Congratulations to Beverly Robertson of Hewiit, N.J.! You won this month's fiction contest and can choose two recently published bird books from the WildBird
If you want to earn that opportunity, then write an original 500-word short story about birds, birding or birders that includes a setting, a character or characters, a conflict and a resolution. Also, the birds cannot be anthropomorphized.
Kudos to this edition's participants! You made it especially difficult for the judges to pick a winner.
Please submit stories for the January edition by Jan. 3
Now, for your consideration: "Orange Aid" by Beverly Robertson.
JoJo opened his eyes a slit at the tapping on the window. He saw only a shadow on the pane and closed his eyes again. He was feeling much worse this time.
It was so unfair. He was young and strong. "Why me?" he wondered.
The tapping came again. He turned his head away, ignoring it. At the doctor's office last week, she said to think about sharks. Well, like that was going to help!
It was the C word: cancer. It was bad. He hadn’t known. Not one to go to doctors, he hadn’t really thought about it. His sister was a nurse, and when he finally told her he had a little something going on, she threw a fit. The process had started. The chemo had started.
He was feeling much weaker. In fact, he was exhausted. The last round of chemo almost killed him. His mouth had sores, and food tasted and smelled strange. His hair was all but gone; even his beard was thin.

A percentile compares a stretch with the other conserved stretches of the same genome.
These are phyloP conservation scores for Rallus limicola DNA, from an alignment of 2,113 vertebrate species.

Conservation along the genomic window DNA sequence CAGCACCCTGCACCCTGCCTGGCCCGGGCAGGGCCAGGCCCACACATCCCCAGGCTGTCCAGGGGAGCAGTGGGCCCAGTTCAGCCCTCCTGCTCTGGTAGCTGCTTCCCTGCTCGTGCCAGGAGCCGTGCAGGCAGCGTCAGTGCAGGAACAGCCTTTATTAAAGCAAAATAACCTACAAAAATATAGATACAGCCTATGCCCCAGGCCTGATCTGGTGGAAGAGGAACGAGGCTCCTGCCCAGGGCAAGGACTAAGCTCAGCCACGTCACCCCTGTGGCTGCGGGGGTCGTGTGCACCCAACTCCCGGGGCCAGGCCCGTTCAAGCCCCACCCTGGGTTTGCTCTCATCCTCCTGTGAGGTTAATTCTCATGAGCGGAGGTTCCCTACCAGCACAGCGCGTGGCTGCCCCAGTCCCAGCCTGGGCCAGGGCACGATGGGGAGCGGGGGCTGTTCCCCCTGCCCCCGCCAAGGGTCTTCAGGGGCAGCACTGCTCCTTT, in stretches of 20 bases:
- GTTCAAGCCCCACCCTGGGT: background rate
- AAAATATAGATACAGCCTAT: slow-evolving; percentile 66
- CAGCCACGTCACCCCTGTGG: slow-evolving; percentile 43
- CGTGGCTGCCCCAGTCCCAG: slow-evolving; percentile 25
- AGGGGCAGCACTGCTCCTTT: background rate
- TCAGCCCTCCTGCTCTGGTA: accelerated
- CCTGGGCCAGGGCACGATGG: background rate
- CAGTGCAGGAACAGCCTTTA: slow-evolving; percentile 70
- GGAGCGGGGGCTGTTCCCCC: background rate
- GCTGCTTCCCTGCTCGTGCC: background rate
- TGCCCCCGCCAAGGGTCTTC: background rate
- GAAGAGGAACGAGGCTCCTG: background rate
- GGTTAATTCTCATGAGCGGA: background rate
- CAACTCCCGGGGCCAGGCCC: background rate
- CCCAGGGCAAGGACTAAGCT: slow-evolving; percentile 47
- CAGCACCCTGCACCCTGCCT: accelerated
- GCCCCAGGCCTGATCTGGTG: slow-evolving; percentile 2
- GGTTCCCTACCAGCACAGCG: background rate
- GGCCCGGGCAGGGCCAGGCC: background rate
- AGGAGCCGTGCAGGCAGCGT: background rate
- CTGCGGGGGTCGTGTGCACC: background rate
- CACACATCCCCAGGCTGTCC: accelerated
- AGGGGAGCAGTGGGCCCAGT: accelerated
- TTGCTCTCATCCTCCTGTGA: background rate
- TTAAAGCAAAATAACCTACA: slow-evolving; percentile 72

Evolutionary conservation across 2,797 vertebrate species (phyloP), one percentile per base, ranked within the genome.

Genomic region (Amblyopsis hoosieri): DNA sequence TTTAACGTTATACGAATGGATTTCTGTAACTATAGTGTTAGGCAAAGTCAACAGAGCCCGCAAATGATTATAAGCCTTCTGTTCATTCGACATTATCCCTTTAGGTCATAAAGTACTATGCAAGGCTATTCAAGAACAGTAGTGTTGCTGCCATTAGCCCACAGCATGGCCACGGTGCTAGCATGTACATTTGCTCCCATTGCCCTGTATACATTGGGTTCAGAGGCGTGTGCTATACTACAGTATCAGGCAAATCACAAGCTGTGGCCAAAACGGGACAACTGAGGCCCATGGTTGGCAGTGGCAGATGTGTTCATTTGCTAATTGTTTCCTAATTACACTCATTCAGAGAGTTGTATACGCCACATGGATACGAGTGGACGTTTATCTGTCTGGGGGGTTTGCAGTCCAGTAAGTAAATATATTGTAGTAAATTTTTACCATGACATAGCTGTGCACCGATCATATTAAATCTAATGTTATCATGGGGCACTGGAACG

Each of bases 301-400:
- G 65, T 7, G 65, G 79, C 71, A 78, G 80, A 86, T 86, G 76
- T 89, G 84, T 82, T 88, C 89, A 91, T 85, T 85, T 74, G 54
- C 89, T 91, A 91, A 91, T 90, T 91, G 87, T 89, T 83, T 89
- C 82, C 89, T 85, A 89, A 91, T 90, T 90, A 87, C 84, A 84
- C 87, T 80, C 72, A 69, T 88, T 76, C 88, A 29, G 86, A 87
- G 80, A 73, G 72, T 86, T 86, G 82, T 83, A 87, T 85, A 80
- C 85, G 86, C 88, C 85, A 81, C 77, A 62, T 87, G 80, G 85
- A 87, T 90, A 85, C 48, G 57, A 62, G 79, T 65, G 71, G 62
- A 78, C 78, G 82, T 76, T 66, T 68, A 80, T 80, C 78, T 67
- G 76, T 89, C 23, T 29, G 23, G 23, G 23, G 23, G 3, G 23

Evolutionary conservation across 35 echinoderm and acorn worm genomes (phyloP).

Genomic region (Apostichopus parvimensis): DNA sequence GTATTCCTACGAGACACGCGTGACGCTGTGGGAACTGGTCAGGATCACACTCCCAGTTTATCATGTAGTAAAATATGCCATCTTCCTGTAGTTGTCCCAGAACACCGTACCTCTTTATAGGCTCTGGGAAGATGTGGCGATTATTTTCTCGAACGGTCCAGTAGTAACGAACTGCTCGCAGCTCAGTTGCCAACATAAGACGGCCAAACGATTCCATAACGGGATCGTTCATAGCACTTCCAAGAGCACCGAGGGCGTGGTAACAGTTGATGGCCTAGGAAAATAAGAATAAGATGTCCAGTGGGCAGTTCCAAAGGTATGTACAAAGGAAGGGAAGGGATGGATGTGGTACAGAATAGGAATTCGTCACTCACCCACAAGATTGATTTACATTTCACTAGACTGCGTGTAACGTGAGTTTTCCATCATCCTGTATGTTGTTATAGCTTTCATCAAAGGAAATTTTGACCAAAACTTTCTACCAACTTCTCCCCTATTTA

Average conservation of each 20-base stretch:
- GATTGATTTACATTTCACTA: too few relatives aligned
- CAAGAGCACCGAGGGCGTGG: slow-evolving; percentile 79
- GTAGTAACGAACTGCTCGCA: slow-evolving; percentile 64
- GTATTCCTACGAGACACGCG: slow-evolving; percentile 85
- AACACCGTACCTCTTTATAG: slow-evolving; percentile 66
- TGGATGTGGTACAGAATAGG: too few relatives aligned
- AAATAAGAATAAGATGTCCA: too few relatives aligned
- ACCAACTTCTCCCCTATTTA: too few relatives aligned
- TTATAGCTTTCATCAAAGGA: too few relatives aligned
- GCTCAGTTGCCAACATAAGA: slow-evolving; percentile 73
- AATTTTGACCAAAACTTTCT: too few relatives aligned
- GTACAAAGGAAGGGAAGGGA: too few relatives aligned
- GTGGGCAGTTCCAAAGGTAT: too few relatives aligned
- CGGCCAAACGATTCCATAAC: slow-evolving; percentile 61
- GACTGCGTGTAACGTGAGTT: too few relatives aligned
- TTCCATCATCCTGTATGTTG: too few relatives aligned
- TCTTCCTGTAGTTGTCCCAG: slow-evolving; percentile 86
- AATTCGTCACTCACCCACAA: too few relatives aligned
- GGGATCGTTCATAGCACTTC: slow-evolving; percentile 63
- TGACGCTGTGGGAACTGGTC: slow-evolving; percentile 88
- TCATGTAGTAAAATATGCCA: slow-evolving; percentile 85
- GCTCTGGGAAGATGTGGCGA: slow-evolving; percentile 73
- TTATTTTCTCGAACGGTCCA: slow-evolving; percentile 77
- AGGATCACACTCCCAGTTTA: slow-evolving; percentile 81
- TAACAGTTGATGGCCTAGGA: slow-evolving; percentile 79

The doctor wanted him to try and visualize the chemo attacking and eating the cancer cells, but he wasn’t much of a fish person. He didn’t even like sharks. "Jaws" still freaked him out. The whole idea of eating put him off.
Again the tap on the window, more incessant this time. JoJo opened his eyes and saw his brother Dave’s finger on the outside of the bottom pane.
Tap. Tap. Point. Tap. Tap. Tap. Point.
JoJo followed the pointing finger with his eyes. There in the big spruce next to the patio was a Red-tailed Hawk. Dave knew he loved birds. JoJo could see the hawk from where he lay: big, fierce, powerful, free. It thrilled and depressed him. Would he ever be able to get outside again?
As he lay there contemplating his future, he saw a flash of color. He turned his head slowly and painfully to the left. There it was again! He squinted. What was that? He carefully lifted the binoculars off the covers.
A large black crow flew past with five bright orange orioles chasing and dive bombing it. They didn’t like the crow. They didn’t want it anywhere near their territory. In all of the years of birdwatching, he had never seen orioles chasing a crow. He had seen lots of other small birds chase crows...but orioles?
He watched for a long time as the orioles chased and harassed the crow. It flew this way and that, banking and twisting. The bright orange flashes against the black were seared on his eyelids as when he closed his eyes.
The cancer loomed black and ominous; the chemo, bright orange. He visualized all those bright orioles harassing the black thing that was cancer. This might work.
His mom poked her head around the door with a tray. He smiled. Maybe he could eat a little jello -- orange jello.